1. The aim of this investigation was to study the relationship between contractile responsiveness, activation of the L-arginine pathway and tissue levels of guanosine 3':5'cyclic monophosphate (cylic GMP) in aortic rings removed from rats 4 h after intraperitoneal administration of bacterial endotoxin (E. coli. lipopolysaccharide, LPS, 20 mg kg-1). 2. LPS-treatment resulted in a reduction of the sensitivity and maximal contractile response to noradrenaline (NA). 3. Depression of the maximal contractile response was restored to control by 6-anilo-5,8-quinolinedione (LY 83583, 10 microM), which prevents activation of soluble guanylate cyclase. 4. Cyclic GMP levels in tissue from LPS-treated rats were 2 fold greater than cyclic GMP levels detected in tissue from control (saline-treated) rats. The LPS-induced increase in cyclic GMP content was observed both in the presence and absence of functional endothelium. 5. Addition of L-arginine 1 mM) to maximally contracted aortic rings produced significantly relaxation of rings from LPS-treated rats but not rings from control animals. In the LPS-treated group, addition of L-arginine was also associated with a significant increase in cyclic GMP content. L-Arginine had no effect on the cyclic GMP content of control rings. D-Arginine (1 mM) was without effect. 6. In rings from LPS-treated rats, NG-nitro-L-arginine methyl ester (L-NAME, 300 microM), an inhibitor of nitric oxide (NO) production, increased the contractile response to NA and prevented the LPS-induced increase in cyclic GMP content. In control rings, L-NAME increased the NA sensitivity only when the endothelium remained intact and reduced the cyclic GMP content of these rings to that of control endothelium-denuded rings. 7. These results demonstrate that LPS-induced hyporeactivity to NA occurs secondarily to activation of the L-arginine pathway and subsequent activation of soluble guanylate cyclase in vascular tissue. In addition they suggest that LPS induces the production of an NO-like relaxing factor in non-endothelial cells.
It has been hypothesized that in patients with benign prostatic hyperplasia, selective antagonism of the α1A-adrenoceptor-mediated contraction of lower urinary tract tissues may, via a selective relief of outlet obstruction, lead to an improvement in symptoms.
The present study describes the α1-adrenoceptor (α1-AR) subtype selectivities of two novel α1-AR antagonists, Ro 70-0004 (aka RS-100975) and a structurally-related compound RS-100329, and compares them with those of prazosin and tamsulosin. Radioligand binding and second-messenger studies in intact CHO-K1 cells expressing human cloned α1A-, α1B- and α1D-AR showed nanomolar affinity and significant α1A-AR subtype selectivity for both Ro 70-0004 (pKi 8.9: 60 and 50 fold selectivity) and RS-100329 (pKi 9.6: 126 and 50 fold selectivity) over the α1B- and α1D-AR subtypes respectively. In contrast, prazosin and tamsulosin showed little subtype selectivity.
Noradrenaline-induced contractions of human lower urinary tract (LUT) tissues or rabbit bladder neck were competitively antagonized by Ro 70-0004 (pA2 8.8 and 8.9), RS-100329 (pA2 9.2 and 9.2), tamsulosin (pA2 10.4 and 9.8) and prazosin (pA2 8.7 and 8.3 respectively). Affinity estimates for tamsulosin and prazosin in antagonizing α1-AR-mediated contractions of human renal artery (HRA) and rat aorta (RA) were similar to those observed in LUT tissues, whereas Ro 70-0004 and RS-100329 were approximately 100 fold less potent (pA2 values of 6.8/6.8 and 7.3/7.9 in HRA/RA respectively).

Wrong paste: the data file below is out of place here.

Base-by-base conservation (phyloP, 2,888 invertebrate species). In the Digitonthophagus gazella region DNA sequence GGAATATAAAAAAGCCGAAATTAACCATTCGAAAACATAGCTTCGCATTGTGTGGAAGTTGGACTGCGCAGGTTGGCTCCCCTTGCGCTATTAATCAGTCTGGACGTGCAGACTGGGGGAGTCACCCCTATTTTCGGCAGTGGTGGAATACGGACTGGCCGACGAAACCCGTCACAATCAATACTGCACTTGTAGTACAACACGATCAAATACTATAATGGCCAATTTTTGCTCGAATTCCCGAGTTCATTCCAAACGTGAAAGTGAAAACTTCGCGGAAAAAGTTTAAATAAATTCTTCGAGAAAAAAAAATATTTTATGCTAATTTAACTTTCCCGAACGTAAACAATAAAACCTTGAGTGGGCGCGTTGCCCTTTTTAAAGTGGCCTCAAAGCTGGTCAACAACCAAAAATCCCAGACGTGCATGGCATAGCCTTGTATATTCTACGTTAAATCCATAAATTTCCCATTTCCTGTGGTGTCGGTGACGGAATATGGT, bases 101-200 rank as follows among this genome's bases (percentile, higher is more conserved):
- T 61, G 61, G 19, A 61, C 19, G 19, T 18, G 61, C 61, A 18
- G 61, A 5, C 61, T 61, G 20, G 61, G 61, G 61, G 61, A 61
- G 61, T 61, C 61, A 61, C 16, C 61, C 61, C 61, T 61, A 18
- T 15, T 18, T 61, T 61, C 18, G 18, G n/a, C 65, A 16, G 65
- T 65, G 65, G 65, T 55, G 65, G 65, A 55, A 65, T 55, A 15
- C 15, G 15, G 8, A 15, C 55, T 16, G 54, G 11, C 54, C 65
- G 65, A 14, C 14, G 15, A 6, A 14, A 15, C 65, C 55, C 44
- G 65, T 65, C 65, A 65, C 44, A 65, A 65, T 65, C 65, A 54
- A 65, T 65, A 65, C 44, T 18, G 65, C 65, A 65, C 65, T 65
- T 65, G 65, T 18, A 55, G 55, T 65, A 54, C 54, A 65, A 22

The α1A-AR subtype selectivity of Ro 70-0004 and RS-100329, demonstrated in both cloned and native systems, should allow for an evaluation of the clinical utility of a ‘uroselective’ agent for the treatment of symptoms associated with benign prostatic hyperplasia.
British Journal of Pharmacology (1999) 127, 252–258; doi:10.1038/sj.bjp.0702541
Hydroxamate derivatives have been attracted considerable attention, due to their broad pharmacological properties. Recent studies reported their potential use in the treatment of cardiovascular diseases, arthritis or infectious diseases. However, the inhibitory mechanisms of hydroxamate derivatives in inflammation remain to be elucidated. In an effort to develop a novel pharmacological agent that could suppress abnormally activated macrophages, we investigated a novel aliphatic hydroxamate derivative, WMJ-S-001, and explored its anti-inflammatory mechanisms.
RAW264.7 macrophages were exposed to lipopolysaccharide (LPS) in the absence or presence of WMJ-S-001. COX-2 expression and signaling molecules activated by LPS were assessed.
The LPS-induced COX-2 expression was suppressed by WMJ-S-001. WMJ-S-001 inhibited p38MAPK, NF-κB subunit p65 and C/EBPβ phosphorylation in cells exposed to LPS. Treatment of cells with a p38MAPK inhibitor (p38MAPK inhibitor III) markedly inhibited LPS-induced p65 and C/EBPβ phosphorylation and COX-2 expression. LPS-increased p65 and C/EBPβ binding to the COX-2 promoter region was suppressed in the presence of WMJ-S-001. In addition, WMJ-S-001 suppression of p38MAPK, p65 and C/EBPβ phosphorylation, and subsequent COX-2 expression were restored in cells transfected with mitogen-activated protein kinase phosphatase-1 (MKP-1) dominant negative (DN) mutant. WMJ-S-001 also caused an increase in MKP-1 phosphatase activity in RAW264.7 macrophages.